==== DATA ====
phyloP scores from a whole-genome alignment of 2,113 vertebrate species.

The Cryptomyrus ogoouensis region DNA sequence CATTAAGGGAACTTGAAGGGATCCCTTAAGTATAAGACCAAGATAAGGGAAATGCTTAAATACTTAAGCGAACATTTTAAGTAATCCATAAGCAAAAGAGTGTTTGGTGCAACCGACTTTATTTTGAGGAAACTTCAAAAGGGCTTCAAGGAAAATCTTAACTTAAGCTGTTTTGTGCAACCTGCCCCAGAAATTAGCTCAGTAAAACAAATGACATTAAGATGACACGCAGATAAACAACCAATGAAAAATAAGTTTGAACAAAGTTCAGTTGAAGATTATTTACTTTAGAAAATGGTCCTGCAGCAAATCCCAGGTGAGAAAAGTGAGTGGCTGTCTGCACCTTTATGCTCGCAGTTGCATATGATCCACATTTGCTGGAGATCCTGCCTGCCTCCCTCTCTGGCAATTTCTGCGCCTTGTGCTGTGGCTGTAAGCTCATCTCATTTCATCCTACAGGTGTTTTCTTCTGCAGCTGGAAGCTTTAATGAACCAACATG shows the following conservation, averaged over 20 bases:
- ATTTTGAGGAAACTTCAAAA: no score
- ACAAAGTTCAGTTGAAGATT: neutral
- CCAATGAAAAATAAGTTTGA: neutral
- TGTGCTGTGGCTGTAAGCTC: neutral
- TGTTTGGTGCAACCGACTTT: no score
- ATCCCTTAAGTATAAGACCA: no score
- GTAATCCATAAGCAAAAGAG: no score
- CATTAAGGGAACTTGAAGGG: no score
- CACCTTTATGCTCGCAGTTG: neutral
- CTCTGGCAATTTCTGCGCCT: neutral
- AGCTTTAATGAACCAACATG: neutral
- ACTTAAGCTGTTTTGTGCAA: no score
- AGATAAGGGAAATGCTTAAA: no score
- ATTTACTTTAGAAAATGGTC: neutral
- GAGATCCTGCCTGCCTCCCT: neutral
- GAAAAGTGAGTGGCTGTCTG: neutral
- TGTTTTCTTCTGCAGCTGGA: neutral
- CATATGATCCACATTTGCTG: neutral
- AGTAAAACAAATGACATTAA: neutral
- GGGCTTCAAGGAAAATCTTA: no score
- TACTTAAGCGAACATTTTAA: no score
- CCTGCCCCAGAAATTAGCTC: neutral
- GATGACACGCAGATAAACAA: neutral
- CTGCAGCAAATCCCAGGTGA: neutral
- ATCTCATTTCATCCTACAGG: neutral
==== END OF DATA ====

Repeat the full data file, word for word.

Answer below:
phyloP scores from a whole-genome alignment of 2,113 vertebrate species.

The Cryptomyrus ogoouensis region DNA sequence CATTAAGGGAACTTGAAGGGATCCCTTAAGTATAAGACCAAGATAAGGGAAATGCTTAAATACTTAAGCGAACATTTTAAGTAATCCATAAGCAAAAGAGTGTTTGGTGCAACCGACTTTATTTTGAGGAAACTTCAAAAGGGCTTCAAGGAAAATCTTAACTTAAGCTGTTTTGTGCAACCTGCCCCAGAAATTAGCTCAGTAAAACAAATGACATTAAGATGACACGCAGATAAACAACCAATGAAAAATAAGTTTGAACAAAGTTCAGTTGAAGATTATTTACTTTAGAAAATGGTCCTGCAGCAAATCCCAGGTGAGAAAAGTGAGTGGCTGTCTGCACCTTTATGCTCGCAGTTGCATATGATCCACATTTGCTGGAGATCCTGCCTGCCTCCCTCTCTGGCAATTTCTGCGCCTTGTGCTGTGGCTGTAAGCTCATCTCATTTCATCCTACAGGTGTTTTCTTCTGCAGCTGGAAGCTTTAATGAACCAACATG shows the following conservation, averaged over 20 bases:
- ATTTTGAGGAAACTTCAAAA: no score
- ACAAAGTTCAGTTGAAGATT: neutral
- CCAATGAAAAATAAGTTTGA: neutral
- TGTGCTGTGGCTGTAAGCTC: neutral
- TGTTTGGTGCAACCGACTTT: no score
- ATCCCTTAAGTATAAGACCA: no score
- GTAATCCATAAGCAAAAGAG: no score
- CATTAAGGGAACTTGAAGGG: no score
- CACCTTTATGCTCGCAGTTG: neutral
- CTCTGGCAATTTCTGCGCCT: neutral
- AGCTTTAATGAACCAACATG: neutral
- ACTTAAGCTGTTTTGTGCAA: no score
- AGATAAGGGAAATGCTTAAA: no score
- ATTTACTTTAGAAAATGGTC: neutral
- GAGATCCTGCCTGCCTCCCT: neutral
- GAAAAGTGAGTGGCTGTCTG: neutral
- TGTTTTCTTCTGCAGCTGGA: neutral
- CATATGATCCACATTTGCTG: neutral
- AGTAAAACAAATGACATTAA: neutral
- GGGCTTCAAGGAAAATCTTA: no score
- TACTTAAGCGAACATTTTAA: no score
- CCTGCCCCAGAAATTAGCTC: neutral
- GATGACACGCAGATAAACAA: neutral
- CTGCAGCAAATCCCAGGTGA: neutral
- ATCTCATTTCATCCTACAGG: neutral